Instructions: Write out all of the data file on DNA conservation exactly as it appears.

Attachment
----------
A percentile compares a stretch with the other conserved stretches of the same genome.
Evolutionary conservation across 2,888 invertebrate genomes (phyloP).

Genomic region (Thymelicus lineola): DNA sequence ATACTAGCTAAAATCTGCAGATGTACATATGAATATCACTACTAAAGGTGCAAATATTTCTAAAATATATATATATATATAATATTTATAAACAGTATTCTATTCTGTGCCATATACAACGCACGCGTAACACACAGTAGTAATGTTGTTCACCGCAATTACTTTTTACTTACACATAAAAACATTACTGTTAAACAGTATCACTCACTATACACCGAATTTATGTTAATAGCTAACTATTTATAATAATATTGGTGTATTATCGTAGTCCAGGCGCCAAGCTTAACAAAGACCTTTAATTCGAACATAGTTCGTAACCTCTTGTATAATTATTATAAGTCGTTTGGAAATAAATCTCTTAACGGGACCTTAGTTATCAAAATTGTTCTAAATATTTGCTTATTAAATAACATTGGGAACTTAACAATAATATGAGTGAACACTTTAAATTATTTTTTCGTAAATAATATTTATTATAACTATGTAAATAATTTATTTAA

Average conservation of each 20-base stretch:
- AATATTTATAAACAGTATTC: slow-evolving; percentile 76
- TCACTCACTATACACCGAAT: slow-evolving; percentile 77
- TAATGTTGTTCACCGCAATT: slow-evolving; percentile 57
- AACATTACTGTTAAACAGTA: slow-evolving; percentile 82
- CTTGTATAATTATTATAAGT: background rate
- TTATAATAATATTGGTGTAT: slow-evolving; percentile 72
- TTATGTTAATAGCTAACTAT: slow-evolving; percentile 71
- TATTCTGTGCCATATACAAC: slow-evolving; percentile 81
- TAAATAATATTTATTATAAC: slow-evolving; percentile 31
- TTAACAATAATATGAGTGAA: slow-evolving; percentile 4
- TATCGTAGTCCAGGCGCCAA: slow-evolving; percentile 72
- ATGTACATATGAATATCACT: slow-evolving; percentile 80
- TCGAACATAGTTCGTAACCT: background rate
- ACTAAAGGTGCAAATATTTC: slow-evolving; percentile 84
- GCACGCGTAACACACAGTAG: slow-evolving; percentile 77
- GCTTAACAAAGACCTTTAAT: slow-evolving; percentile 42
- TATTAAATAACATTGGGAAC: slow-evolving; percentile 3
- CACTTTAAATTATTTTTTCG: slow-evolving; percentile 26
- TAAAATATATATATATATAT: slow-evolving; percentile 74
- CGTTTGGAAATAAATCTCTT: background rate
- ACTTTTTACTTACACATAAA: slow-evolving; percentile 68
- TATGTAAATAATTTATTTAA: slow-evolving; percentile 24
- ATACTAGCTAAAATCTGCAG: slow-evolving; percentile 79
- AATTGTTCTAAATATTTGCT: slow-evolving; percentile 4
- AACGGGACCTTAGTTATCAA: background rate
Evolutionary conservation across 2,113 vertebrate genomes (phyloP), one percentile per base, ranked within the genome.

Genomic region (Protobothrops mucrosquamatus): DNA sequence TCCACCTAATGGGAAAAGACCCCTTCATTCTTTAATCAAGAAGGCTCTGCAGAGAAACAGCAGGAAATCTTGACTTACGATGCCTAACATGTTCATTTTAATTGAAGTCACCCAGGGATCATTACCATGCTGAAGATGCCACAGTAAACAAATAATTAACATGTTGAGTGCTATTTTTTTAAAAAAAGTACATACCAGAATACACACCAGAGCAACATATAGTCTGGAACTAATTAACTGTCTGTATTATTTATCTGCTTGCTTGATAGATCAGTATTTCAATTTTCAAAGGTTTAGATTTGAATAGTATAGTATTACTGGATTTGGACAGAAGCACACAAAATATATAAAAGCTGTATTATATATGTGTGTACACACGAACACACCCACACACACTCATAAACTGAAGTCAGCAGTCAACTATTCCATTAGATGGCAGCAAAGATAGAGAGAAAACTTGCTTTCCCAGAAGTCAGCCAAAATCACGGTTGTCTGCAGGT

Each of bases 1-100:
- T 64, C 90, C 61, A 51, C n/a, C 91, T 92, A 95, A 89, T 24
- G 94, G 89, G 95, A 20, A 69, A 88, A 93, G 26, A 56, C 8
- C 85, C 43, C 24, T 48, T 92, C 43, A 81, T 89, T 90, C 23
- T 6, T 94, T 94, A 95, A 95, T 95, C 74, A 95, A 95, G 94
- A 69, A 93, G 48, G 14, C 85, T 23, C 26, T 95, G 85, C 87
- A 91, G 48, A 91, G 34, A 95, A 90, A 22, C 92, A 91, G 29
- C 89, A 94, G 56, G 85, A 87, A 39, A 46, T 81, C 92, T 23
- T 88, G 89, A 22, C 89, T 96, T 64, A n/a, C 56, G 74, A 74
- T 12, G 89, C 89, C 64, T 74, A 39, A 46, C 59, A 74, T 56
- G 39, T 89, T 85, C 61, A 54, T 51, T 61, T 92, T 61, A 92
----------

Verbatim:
A percentile compares a stretch with the other conserved stretches of the same genome.
Evolutionary conservation across 2,888 invertebrate genomes (phyloP).

Genomic region (Thymelicus lineola): DNA sequence ATACTAGCTAAAATCTGCAGATGTACATATGAATATCACTACTAAAGGTGCAAATATTTCTAAAATATATATATATATATAATATTTATAAACAGTATTCTATTCTGTGCCATATACAACGCACGCGTAACACACAGTAGTAATGTTGTTCACCGCAATTACTTTTTACTTACACATAAAAACATTACTGTTAAACAGTATCACTCACTATACACCGAATTTATGTTAATAGCTAACTATTTATAATAATATTGGTGTATTATCGTAGTCCAGGCGCCAAGCTTAACAAAGACCTTTAATTCGAACATAGTTCGTAACCTCTTGTATAATTATTATAAGTCGTTTGGAAATAAATCTCTTAACGGGACCTTAGTTATCAAAATTGTTCTAAATATTTGCTTATTAAATAACATTGGGAACTTAACAATAATATGAGTGAACACTTTAAATTATTTTTTCGTAAATAATATTTATTATAACTATGTAAATAATTTATTTAA

Average conservation of each 20-base stretch:
- AATATTTATAAACAGTATTC: slow-evolving; percentile 76
- TCACTCACTATACACCGAAT: slow-evolving; percentile 77
- TAATGTTGTTCACCGCAATT: slow-evolving; percentile 57
- AACATTACTGTTAAACAGTA: slow-evolving; percentile 82
- CTTGTATAATTATTATAAGT: background rate
- TTATAATAATATTGGTGTAT: slow-evolving; percentile 72
- TTATGTTAATAGCTAACTAT: slow-evolving; percentile 71
- TATTCTGTGCCATATACAAC: slow-evolving; percentile 81
- TAAATAATATTTATTATAAC: slow-evolving; percentile 31
- TTAACAATAATATGAGTGAA: slow-evolving; percentile 4
- TATCGTAGTCCAGGCGCCAA: slow-evolving; percentile 72
- ATGTACATATGAATATCACT: slow-evolving; percentile 80
- TCGAACATAGTTCGTAACCT: background rate
- ACTAAAGGTGCAAATATTTC: slow-evolving; percentile 84
- GCACGCGTAACACACAGTAG: slow-evolving; percentile 77
- GCTTAACAAAGACCTTTAAT: slow-evolving; percentile 42
- TATTAAATAACATTGGGAAC: slow-evolving; percentile 3
- CACTTTAAATTATTTTTTCG: slow-evolving; percentile 26
- TAAAATATATATATATATAT: slow-evolving; percentile 74
- CGTTTGGAAATAAATCTCTT: background rate
- ACTTTTTACTTACACATAAA: slow-evolving; percentile 68
- TATGTAAATAATTTATTTAA: slow-evolving; percentile 24
- ATACTAGCTAAAATCTGCAG: slow-evolving; percentile 79
- AATTGTTCTAAATATTTGCT: slow-evolving; percentile 4
- AACGGGACCTTAGTTATCAA: background rate
Evolutionary conservation across 2,113 vertebrate genomes (phyloP), one percentile per base, ranked within the genome.

Genomic region (Protobothrops mucrosquamatus): DNA sequence TCCACCTAATGGGAAAAGACCCCTTCATTCTTTAATCAAGAAGGCTCTGCAGAGAAACAGCAGGAAATCTTGACTTACGATGCCTAACATGTTCATTTTAATTGAAGTCACCCAGGGATCATTACCATGCTGAAGATGCCACAGTAAACAAATAATTAACATGTTGAGTGCTATTTTTTTAAAAAAAGTACATACCAGAATACACACCAGAGCAACATATAGTCTGGAACTAATTAACTGTCTGTATTATTTATCTGCTTGCTTGATAGATCAGTATTTCAATTTTCAAAGGTTTAGATTTGAATAGTATAGTATTACTGGATTTGGACAGAAGCACACAAAATATATAAAAGCTGTATTATATATGTGTGTACACACGAACACACCCACACACACTCATAAACTGAAGTCAGCAGTCAACTATTCCATTAGATGGCAGCAAAGATAGAGAGAAAACTTGCTTTCCCAGAAGTCAGCCAAAATCACGGTTGTCTGCAGGT

Each of bases 1-100:
- T 64, C 90, C 61, A 51, C n/a, C 91, T 92, A 95, A 89, T 24
- G 94, G 89, G 95, A 20, A 69, A 88, A 93, G 26, A 56, C 8
- C 85, C 43, C 24, T 48, T 92, C 43, A 81, T 89, T 90, C 23
- T 6, T 94, T 94, A 95, A 95, T 95, C 74, A 95, A 95, G 94
- A 69, A 93, G 48, G 14, C 85, T 23, C 26, T 95, G 85, C 87
- A 91, G 48, A 91, G 34, A 95, A 90, A 22, C 92, A 91, G 29
- C 89, A 94, G 56, G 85, A 87, A 39, A 46, T 81, C 92, T 23
- T 88, G 89, A 22, C 89, T 96, T 64, A n/a, C 56, G 74, A 74
- T 12, G 89, C 89, C 64, T 74, A 39, A 46, C 59, A 74, T 56
- G 39, T 89, T 85, C 61, A 54, T 51, T 61, T 92, T 61, A 92